Clinical history: 48 year old female with nipple discharge.
What is the most probable diagnosis?
Benign Intraductal Papilloma
The first picture shows a section from an excised intraductal papillary lesion with focal giant cell reaction from previous biopsy. On higher magnification the fibrovascular cores can be seen to be lined by myoepithelial cells and unremarkable epithelial cells. There is no hyperplasia or atypia. These features are consistent with an intraductal papilloma.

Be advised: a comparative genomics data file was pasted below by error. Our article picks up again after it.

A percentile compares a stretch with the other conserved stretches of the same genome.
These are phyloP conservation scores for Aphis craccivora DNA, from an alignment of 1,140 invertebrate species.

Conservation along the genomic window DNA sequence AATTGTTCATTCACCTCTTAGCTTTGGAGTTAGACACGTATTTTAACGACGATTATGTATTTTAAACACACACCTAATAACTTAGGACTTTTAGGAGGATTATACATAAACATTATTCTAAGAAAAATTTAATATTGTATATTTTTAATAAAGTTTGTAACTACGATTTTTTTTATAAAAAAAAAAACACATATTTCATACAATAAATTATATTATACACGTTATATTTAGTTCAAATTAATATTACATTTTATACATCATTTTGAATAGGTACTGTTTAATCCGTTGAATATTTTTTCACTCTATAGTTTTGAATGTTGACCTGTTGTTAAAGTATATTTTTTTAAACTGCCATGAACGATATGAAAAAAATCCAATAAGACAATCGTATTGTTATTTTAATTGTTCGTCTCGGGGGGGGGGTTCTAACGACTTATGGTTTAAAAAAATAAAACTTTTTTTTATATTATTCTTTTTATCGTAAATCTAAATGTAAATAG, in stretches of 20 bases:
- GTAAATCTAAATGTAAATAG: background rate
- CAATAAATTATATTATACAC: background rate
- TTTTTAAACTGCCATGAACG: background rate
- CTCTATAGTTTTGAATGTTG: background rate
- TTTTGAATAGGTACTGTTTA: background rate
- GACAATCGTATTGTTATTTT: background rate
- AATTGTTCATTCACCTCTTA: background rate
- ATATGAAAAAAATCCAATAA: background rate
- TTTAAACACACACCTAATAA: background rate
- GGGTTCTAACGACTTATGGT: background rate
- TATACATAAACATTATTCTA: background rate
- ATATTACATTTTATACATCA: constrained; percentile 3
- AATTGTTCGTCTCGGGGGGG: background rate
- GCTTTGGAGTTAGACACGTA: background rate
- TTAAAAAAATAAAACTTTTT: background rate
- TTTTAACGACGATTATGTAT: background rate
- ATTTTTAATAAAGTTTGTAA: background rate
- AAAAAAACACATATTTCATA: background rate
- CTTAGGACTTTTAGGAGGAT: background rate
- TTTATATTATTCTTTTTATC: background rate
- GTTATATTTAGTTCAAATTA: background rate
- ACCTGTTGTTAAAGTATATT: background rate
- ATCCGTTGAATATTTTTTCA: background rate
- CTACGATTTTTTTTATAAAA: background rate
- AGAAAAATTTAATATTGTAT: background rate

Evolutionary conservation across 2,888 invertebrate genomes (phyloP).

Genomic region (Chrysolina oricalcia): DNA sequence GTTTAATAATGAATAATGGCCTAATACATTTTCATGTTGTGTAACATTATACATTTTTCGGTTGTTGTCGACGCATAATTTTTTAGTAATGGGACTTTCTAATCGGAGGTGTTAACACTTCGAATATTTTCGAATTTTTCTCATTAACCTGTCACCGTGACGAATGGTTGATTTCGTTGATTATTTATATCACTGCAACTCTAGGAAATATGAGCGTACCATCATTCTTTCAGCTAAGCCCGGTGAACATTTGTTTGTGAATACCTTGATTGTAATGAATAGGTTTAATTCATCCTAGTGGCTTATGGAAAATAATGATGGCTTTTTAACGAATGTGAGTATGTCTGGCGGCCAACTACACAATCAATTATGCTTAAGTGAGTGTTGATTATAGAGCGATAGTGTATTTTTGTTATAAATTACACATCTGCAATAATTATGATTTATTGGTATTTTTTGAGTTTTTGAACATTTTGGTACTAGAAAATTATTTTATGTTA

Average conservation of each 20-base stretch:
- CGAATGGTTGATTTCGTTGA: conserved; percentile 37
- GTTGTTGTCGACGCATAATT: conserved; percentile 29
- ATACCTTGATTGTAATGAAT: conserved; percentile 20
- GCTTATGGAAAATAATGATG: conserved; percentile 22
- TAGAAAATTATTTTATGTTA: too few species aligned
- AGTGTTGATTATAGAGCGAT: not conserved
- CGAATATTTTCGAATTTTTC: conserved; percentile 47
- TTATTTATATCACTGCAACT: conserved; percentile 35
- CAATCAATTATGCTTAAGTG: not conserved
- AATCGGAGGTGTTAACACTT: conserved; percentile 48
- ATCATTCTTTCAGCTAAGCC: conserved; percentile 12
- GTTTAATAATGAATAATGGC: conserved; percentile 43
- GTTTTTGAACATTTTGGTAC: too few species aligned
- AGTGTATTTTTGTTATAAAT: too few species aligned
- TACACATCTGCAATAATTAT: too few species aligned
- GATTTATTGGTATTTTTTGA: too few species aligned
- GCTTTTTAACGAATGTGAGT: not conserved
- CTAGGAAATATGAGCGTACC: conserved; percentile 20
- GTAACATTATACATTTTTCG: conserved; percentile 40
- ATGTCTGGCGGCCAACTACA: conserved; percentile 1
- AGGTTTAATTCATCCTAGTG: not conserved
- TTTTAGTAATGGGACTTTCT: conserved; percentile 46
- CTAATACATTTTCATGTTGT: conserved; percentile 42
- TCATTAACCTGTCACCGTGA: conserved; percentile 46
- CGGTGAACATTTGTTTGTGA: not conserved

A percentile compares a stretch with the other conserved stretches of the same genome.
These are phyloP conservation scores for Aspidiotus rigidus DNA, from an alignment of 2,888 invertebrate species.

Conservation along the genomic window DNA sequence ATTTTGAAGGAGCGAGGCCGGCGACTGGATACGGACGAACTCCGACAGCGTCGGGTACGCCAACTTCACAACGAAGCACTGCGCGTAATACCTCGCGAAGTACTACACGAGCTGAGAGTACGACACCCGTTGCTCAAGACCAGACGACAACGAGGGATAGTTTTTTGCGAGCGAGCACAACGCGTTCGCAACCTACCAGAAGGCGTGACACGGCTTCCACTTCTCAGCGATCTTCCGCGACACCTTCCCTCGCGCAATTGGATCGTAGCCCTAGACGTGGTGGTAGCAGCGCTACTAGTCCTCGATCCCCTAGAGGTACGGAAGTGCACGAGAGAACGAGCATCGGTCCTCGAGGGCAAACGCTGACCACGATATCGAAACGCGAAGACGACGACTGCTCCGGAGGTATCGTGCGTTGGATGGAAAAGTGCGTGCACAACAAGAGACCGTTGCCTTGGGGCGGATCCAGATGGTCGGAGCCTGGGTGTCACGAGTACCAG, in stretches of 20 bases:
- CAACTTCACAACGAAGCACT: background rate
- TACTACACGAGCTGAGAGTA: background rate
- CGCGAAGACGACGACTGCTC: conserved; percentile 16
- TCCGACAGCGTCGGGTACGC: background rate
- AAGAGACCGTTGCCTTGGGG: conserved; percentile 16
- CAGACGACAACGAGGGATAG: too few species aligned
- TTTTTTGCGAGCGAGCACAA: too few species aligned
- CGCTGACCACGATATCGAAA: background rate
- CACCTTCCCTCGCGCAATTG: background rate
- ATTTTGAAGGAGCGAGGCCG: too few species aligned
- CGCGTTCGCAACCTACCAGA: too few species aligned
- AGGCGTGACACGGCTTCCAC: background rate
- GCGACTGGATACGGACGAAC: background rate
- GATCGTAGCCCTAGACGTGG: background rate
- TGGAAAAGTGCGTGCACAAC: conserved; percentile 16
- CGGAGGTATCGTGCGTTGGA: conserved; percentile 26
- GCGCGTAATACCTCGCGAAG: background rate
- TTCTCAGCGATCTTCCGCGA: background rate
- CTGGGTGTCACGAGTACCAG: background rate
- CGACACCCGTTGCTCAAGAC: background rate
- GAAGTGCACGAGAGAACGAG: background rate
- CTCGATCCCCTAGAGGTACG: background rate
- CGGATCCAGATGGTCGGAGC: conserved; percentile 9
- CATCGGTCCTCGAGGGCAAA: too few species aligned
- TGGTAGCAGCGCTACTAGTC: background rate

Intraductal papillomas are benign lesions, generally < 1cm in diameter, that are adequately treated by excision. They can be distinguished into two groups: central papillomas (involving large ducts) and peripheral papillomas (involve terminal duct lobular units). Central papillomas are usually solitary, while peripheral ones are more commonly multiple. Central papillomas most frequently present with bloody nipple discharge in patients from 30-50 years old. In problematic cases the myoepithelial cell layer can be highlighted by immunostaining for actin, calponin, p63, CD10, or other myoepithelial cell markers.